Now this is one hidden gem. It's done out in a very old-world style with stripped wood tables and a large glowing oven in the middle and seems to be a popular destination for locals to eat the splendid looking victuals. The beer isn't bad either, being Klášter's lovely 11° light and dark beers for a reasonable 28Kč a half-litre making this an good place for a meal and some top beer, plus you've got U Kláštera across the road too... it's enough to make a born-again Atheist believe in heaven...
Pivovarský Klub, Křižíkova 17, Karlín. Open 11:00-23:30 daily. ()
From metro station Florenc, exit by the Křižíkova steps and the brewpub is 100 metres along the street towards the railway viaduct (not the big concrete flyover!). Florenc tram stop (trams 8,24) is one block behind the metro, and the bus station is almost opposite the pub.
A unique place in Prague's centre, this pub offers no permanent beers (although generally has Náchod wheat) but a constantly changing choice of six guest brews from all over the country. There's generally a Pivovarský Dům scoop available (they have all the special brews here) but the others could be anything at all! A pair of fridges hold a whole load of bottled beers, mainly from Czech, and as if this wasn't enough the place also doubles as a beer shop and also a brewery; you can arrange to use the dinky little copper brewplant in the front window to make your own beer and apparently, very irregularly, they sell one of their own brews from this picobrewery... if you're extremely lucky (I never have been)! A classic bar and very unique in the city, although not really a brewpub as such. The food is recommended too.
První Pivní Tramway. At the terminus of tram 11 at Spořilov, the official address is Na Chodovci 1a. Open 14:00 - 00:00 daily. ()
Take tram 11 to it's terminus at Spořilov; as you alight the bar is in what looks like the old concrete staff hut just a few metres from you! Remember that the tram boarding point is at the other side of the loop, but they ring a bell inside to warn when a tram is leaving (sometimes...)
Inside is thankfully nothing like the exterior with various cosy rooms including one where a fake tram has been constructed for patrons to sit in... all very surreal, but the main reason to come here is for the two guest beers which can be from anywhere in the country. I particularly liked the posters which advertised Black Death vodka, "Drink in Peace" being their slogan! The food is good and reasonably priced (the garlic soup was lovely and very garlicky!) but the main reason to come is for the guest taps plus Náchod wheat beer on draught. Surreal, strange, different - but very good, and I guarantee you won't have been to many places like it before, this was the Czech beer lover's bar of the year in 2006.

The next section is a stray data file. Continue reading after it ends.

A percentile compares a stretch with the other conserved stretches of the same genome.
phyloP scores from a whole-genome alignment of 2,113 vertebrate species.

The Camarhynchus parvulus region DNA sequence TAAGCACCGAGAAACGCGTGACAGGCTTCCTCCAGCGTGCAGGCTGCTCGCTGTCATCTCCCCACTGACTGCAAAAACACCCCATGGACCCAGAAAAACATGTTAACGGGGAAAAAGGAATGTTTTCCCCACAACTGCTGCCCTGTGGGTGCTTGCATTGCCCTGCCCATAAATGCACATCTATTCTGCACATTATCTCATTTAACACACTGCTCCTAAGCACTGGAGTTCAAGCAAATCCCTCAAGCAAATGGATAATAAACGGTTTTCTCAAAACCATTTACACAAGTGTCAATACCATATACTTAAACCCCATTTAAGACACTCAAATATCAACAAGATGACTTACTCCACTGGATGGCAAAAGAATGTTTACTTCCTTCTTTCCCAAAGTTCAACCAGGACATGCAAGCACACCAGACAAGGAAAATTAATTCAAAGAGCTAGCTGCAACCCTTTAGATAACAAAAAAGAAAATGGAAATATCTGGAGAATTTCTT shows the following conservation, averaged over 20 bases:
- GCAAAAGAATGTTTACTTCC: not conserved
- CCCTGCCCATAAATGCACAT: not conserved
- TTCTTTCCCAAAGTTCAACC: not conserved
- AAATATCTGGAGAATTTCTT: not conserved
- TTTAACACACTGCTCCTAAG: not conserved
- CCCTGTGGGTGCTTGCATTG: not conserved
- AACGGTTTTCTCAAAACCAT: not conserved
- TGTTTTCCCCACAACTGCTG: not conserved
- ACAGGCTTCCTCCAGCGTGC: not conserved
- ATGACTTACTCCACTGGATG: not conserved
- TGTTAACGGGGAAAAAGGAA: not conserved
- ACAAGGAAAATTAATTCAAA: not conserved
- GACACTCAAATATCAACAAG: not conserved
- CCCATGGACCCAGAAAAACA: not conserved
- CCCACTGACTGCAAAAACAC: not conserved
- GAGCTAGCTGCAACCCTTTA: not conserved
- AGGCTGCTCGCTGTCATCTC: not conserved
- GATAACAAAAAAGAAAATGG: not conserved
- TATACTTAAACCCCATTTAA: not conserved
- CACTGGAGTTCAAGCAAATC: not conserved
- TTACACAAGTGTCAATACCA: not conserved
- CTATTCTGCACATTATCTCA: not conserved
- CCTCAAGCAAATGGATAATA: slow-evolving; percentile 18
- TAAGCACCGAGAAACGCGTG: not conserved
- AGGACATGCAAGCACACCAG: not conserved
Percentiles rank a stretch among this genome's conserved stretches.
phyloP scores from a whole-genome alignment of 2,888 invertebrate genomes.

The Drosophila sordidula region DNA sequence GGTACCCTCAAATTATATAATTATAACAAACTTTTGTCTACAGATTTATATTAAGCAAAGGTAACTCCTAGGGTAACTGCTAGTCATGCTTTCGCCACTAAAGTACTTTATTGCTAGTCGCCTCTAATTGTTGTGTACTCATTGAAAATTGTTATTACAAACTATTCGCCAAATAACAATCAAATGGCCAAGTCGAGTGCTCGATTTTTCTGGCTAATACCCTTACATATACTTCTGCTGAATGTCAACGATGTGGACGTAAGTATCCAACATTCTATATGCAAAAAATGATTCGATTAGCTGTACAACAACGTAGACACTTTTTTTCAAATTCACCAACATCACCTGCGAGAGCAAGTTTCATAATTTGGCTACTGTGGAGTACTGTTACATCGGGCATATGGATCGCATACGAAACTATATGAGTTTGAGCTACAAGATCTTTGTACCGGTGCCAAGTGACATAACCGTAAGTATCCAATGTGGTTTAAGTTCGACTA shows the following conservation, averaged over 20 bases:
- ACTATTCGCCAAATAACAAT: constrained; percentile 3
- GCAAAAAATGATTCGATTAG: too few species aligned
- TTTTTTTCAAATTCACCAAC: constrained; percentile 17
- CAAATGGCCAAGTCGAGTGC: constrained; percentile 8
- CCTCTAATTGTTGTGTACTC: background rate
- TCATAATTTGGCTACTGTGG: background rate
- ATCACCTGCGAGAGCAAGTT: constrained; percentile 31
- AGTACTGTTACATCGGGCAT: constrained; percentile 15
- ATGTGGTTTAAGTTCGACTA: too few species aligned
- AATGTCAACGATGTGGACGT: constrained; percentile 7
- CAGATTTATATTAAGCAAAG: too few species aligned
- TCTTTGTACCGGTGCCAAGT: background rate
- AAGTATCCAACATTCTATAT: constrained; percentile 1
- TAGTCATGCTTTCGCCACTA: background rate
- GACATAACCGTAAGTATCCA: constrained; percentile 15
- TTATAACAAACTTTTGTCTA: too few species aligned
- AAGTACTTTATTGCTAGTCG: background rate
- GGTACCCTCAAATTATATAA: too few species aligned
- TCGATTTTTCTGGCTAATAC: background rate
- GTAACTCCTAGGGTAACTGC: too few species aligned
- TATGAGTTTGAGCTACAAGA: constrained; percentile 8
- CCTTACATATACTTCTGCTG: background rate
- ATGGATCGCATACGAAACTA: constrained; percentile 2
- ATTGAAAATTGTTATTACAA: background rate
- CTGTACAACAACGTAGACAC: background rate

Tlustá Koala, Senovážná 8, Staré Město. Open from 11:00 daily. ()
Just south of Náměstí Republiky, the powder tower and Masarykovo rail station.
This bar serves, amongst the Staropramen dross, a Kocour beer which is worth the trip itself. The bar looks like something transplanted from Scotland with much wood and glass around the place.
U Buldoka, Preslova 353, Anděl/Smíchov.
Trams 4,7,10,14 to Zborovská.
A bar which has recently begun selling the rare Pivovarský dvůr Zvíkov beers as well as tanková Pilsen.
U Kláštera, Bělohorská 169 Břevnov. Open 10:30 - 23:00 daily. ()
Trams 15/22/25 to Břevnovský klášter and the pub is on your left after a few metres.
A superb local's pub far enough out to be free of tourists and without the old town's "tourist tax", this large multi-roomed bar serves a strange array of draught beers including light and dark Klášter brews, Urquell, Budvar, Hoegaarden (!) and the relatively rare Náchod Primátor 16°. The food is excellent, expecially the koleno, and all things considered it's a cracking pub which I'd never have found without Evan Rail's guide!
U Klokočnika, Na Veselí 48, Nusle. Open 11:00 - 23:00. ()
Tram 18 to Na Veselí and walk up Na Veselí north to the pub, around 200m.
What a cracker this is! A proper local's bar out in the wilds of Nusle which will never see an ordinary tourist (unless they're very lost) which serves ordinary and kvasnicové versions of Kácov's excellent brews, with the extra yeast turning them into some kind of divine nectar and some of the finest Czech beers I've ever tasted. It can be worked into a crawl of sorts with Prvni Pivni Tramway and Sousedský pivovar Bašta so there's no excuse not to come here - it's a classic pub with superb beers for some of the cheapest prices I've ever seen in Prague; 15Kč for the 10° kvasnicové is just daft for something of that quality!
U Radnice, Havlíčkovo námesti 7, Žížkov. ()
Very close to the Lipanska tramstop, a few minutes walk downhill.
This bar used to be a Podkovan pub until that brewery went bust and now serves four or so guest beers on tap. The problem, however, is working out what they are as the staff speak little or no English (it's not on the tourist trail so no problem there) and the various chalkboards all seem to say different things! Still, it's well worth a visit for the very cheap prices and the possibility of a scoop or two, the number of taps seems to be increasing as does the rarity of the beers; it's becoming a must-visit these days!
U Slovanské Lípi, Tachovské Nám / Koněvova, Žížkov. ()
The bar is next to the tunnel linking Žížkov with Karlín and bus 133 passes outside or it's a 5-minute walk downhill from the Lipanska tramstop.
This bar serves Kout na Šumavě beers from the brewery of that name out near Plzen, generally including the 18 degree dark! It's a very old-school "clubby" place which isn't for those who like nice, poncey places but if you've been in a proper Northern club then you'll feel right at home... cork tiles and old yellowing photos on the wall, that kind of thing, a real find and the prices are tremendously local!